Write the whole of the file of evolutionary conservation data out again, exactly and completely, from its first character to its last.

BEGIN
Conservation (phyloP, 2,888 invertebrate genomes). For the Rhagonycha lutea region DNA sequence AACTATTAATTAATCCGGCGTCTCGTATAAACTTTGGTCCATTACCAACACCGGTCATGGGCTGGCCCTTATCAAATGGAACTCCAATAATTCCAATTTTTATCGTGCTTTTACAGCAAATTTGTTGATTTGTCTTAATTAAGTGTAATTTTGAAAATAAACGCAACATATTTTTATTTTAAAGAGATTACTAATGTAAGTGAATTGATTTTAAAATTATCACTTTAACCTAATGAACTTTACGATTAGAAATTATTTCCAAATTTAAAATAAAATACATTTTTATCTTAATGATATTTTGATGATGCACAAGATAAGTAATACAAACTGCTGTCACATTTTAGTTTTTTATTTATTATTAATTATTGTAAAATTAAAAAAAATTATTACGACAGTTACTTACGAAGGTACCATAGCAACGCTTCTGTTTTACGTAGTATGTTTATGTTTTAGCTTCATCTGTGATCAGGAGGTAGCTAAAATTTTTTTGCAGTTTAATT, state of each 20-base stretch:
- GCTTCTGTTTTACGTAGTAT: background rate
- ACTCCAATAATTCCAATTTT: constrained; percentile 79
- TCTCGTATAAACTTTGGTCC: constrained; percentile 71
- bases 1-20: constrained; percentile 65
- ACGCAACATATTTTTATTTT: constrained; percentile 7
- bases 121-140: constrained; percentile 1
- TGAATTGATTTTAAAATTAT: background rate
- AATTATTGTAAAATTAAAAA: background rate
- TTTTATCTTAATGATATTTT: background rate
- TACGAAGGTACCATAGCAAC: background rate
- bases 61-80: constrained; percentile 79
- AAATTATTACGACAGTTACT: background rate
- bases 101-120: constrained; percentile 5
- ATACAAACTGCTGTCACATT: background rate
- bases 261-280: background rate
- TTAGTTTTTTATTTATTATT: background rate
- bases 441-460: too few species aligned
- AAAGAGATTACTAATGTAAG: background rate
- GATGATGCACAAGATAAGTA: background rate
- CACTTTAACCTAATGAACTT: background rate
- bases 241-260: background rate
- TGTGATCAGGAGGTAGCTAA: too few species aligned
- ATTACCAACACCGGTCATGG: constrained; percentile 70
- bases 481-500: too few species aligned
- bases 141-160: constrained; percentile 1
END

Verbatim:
Conservation (phyloP, 2,888 invertebrate genomes). For the Rhagonycha lutea region DNA sequence AACTATTAATTAATCCGGCGTCTCGTATAAACTTTGGTCCATTACCAACACCGGTCATGGGCTGGCCCTTATCAAATGGAACTCCAATAATTCCAATTTTTATCGTGCTTTTACAGCAAATTTGTTGATTTGTCTTAATTAAGTGTAATTTTGAAAATAAACGCAACATATTTTTATTTTAAAGAGATTACTAATGTAAGTGAATTGATTTTAAAATTATCACTTTAACCTAATGAACTTTACGATTAGAAATTATTTCCAAATTTAAAATAAAATACATTTTTATCTTAATGATATTTTGATGATGCACAAGATAAGTAATACAAACTGCTGTCACATTTTAGTTTTTTATTTATTATTAATTATTGTAAAATTAAAAAAAATTATTACGACAGTTACTTACGAAGGTACCATAGCAACGCTTCTGTTTTACGTAGTATGTTTATGTTTTAGCTTCATCTGTGATCAGGAGGTAGCTAAAATTTTTTTGCAGTTTAATT, state of each 20-base stretch:
- GCTTCTGTTTTACGTAGTAT: background rate
- ACTCCAATAATTCCAATTTT: constrained; percentile 79
- TCTCGTATAAACTTTGGTCC: constrained; percentile 71
- bases 1-20: constrained; percentile 65
- ACGCAACATATTTTTATTTT: constrained; percentile 7
- bases 121-140: constrained; percentile 1
- TGAATTGATTTTAAAATTAT: background rate
- AATTATTGTAAAATTAAAAA: background rate
- TTTTATCTTAATGATATTTT: background rate
- TACGAAGGTACCATAGCAAC: background rate
- bases 61-80: constrained; percentile 79
- AAATTATTACGACAGTTACT: background rate
- bases 101-120: constrained; percentile 5
- ATACAAACTGCTGTCACATT: background rate
- bases 261-280: background rate
- TTAGTTTTTTATTTATTATT: background rate
- bases 441-460: too few species aligned
- AAAGAGATTACTAATGTAAG: background rate
- GATGATGCACAAGATAAGTA: background rate
- CACTTTAACCTAATGAACTT: background rate
- bases 241-260: background rate
- TGTGATCAGGAGGTAGCTAA: too few species aligned
- ATTACCAACACCGGTCATGG: constrained; percentile 70
- bases 481-500: too few species aligned
- bases 141-160: constrained; percentile 1